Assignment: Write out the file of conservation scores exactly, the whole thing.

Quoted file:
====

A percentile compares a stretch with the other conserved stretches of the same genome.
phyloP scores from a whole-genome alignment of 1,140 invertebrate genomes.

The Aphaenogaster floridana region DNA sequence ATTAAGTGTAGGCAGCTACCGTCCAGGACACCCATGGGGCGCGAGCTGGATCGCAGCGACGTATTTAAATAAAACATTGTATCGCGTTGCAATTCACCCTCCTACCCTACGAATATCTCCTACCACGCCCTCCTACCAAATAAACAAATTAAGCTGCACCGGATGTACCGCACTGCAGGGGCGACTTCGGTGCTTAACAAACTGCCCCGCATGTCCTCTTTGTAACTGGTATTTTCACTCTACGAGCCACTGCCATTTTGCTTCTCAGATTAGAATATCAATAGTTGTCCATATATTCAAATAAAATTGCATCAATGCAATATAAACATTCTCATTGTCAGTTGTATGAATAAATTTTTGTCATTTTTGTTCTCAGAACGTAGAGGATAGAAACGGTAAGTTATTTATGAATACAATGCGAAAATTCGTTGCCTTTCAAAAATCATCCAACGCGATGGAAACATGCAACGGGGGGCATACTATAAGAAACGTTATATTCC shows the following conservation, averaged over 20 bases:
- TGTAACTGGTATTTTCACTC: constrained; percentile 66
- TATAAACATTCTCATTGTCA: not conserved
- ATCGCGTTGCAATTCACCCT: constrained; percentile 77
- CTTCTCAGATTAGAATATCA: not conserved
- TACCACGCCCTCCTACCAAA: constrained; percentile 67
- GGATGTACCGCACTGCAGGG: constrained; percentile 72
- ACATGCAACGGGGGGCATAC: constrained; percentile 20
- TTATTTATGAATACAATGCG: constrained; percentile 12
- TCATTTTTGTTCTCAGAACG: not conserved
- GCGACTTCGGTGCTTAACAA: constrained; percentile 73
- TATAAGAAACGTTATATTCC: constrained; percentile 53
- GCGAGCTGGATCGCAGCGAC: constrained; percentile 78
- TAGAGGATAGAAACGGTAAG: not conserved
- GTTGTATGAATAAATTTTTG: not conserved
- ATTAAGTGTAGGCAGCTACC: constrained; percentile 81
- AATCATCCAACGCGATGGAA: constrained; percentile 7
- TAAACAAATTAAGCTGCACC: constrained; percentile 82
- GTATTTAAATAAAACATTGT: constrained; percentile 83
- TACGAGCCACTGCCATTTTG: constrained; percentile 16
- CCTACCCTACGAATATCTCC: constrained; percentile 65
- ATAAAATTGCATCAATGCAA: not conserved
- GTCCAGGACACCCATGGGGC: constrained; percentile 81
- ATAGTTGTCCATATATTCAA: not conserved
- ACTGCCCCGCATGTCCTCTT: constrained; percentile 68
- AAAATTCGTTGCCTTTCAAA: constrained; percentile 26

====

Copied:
A percentile compares a stretch with the other conserved stretches of the same genome.
phyloP scores from a whole-genome alignment of 1,140 invertebrate genomes.

The Aphaenogaster floridana region DNA sequence ATTAAGTGTAGGCAGCTACCGTCCAGGACACCCATGGGGCGCGAGCTGGATCGCAGCGACGTATTTAAATAAAACATTGTATCGCGTTGCAATTCACCCTCCTACCCTACGAATATCTCCTACCACGCCCTCCTACCAAATAAACAAATTAAGCTGCACCGGATGTACCGCACTGCAGGGGCGACTTCGGTGCTTAACAAACTGCCCCGCATGTCCTCTTTGTAACTGGTATTTTCACTCTACGAGCCACTGCCATTTTGCTTCTCAGATTAGAATATCAATAGTTGTCCATATATTCAAATAAAATTGCATCAATGCAATATAAACATTCTCATTGTCAGTTGTATGAATAAATTTTTGTCATTTTTGTTCTCAGAACGTAGAGGATAGAAACGGTAAGTTATTTATGAATACAATGCGAAAATTCGTTGCCTTTCAAAAATCATCCAACGCGATGGAAACATGCAACGGGGGGCATACTATAAGAAACGTTATATTCC shows the following conservation, averaged over 20 bases:
- TGTAACTGGTATTTTCACTC: constrained; percentile 66
- TATAAACATTCTCATTGTCA: not conserved
- ATCGCGTTGCAATTCACCCT: constrained; percentile 77
- CTTCTCAGATTAGAATATCA: not conserved
- TACCACGCCCTCCTACCAAA: constrained; percentile 67
- GGATGTACCGCACTGCAGGG: constrained; percentile 72
- ACATGCAACGGGGGGCATAC: constrained; percentile 20
- TTATTTATGAATACAATGCG: constrained; percentile 12
- TCATTTTTGTTCTCAGAACG: not conserved
- GCGACTTCGGTGCTTAACAA: constrained; percentile 73
- TATAAGAAACGTTATATTCC: constrained; percentile 53
- GCGAGCTGGATCGCAGCGAC: constrained; percentile 78
- TAGAGGATAGAAACGGTAAG: not conserved
- GTTGTATGAATAAATTTTTG: not conserved
- ATTAAGTGTAGGCAGCTACC: constrained; percentile 81
- AATCATCCAACGCGATGGAA: constrained; percentile 7
- TAAACAAATTAAGCTGCACC: constrained; percentile 82
- GTATTTAAATAAAACATTGT: constrained; percentile 83
- TACGAGCCACTGCCATTTTG: constrained; percentile 16
- CCTACCCTACGAATATCTCC: constrained; percentile 65
- ATAAAATTGCATCAATGCAA: not conserved
- GTCCAGGACACCCATGGGGC: constrained; percentile 81
- ATAGTTGTCCATATATTCAA: not conserved
- ACTGCCCCGCATGTCCTCTT: constrained; percentile 68
- AAAATTCGTTGCCTTTCAAA: constrained; percentile 26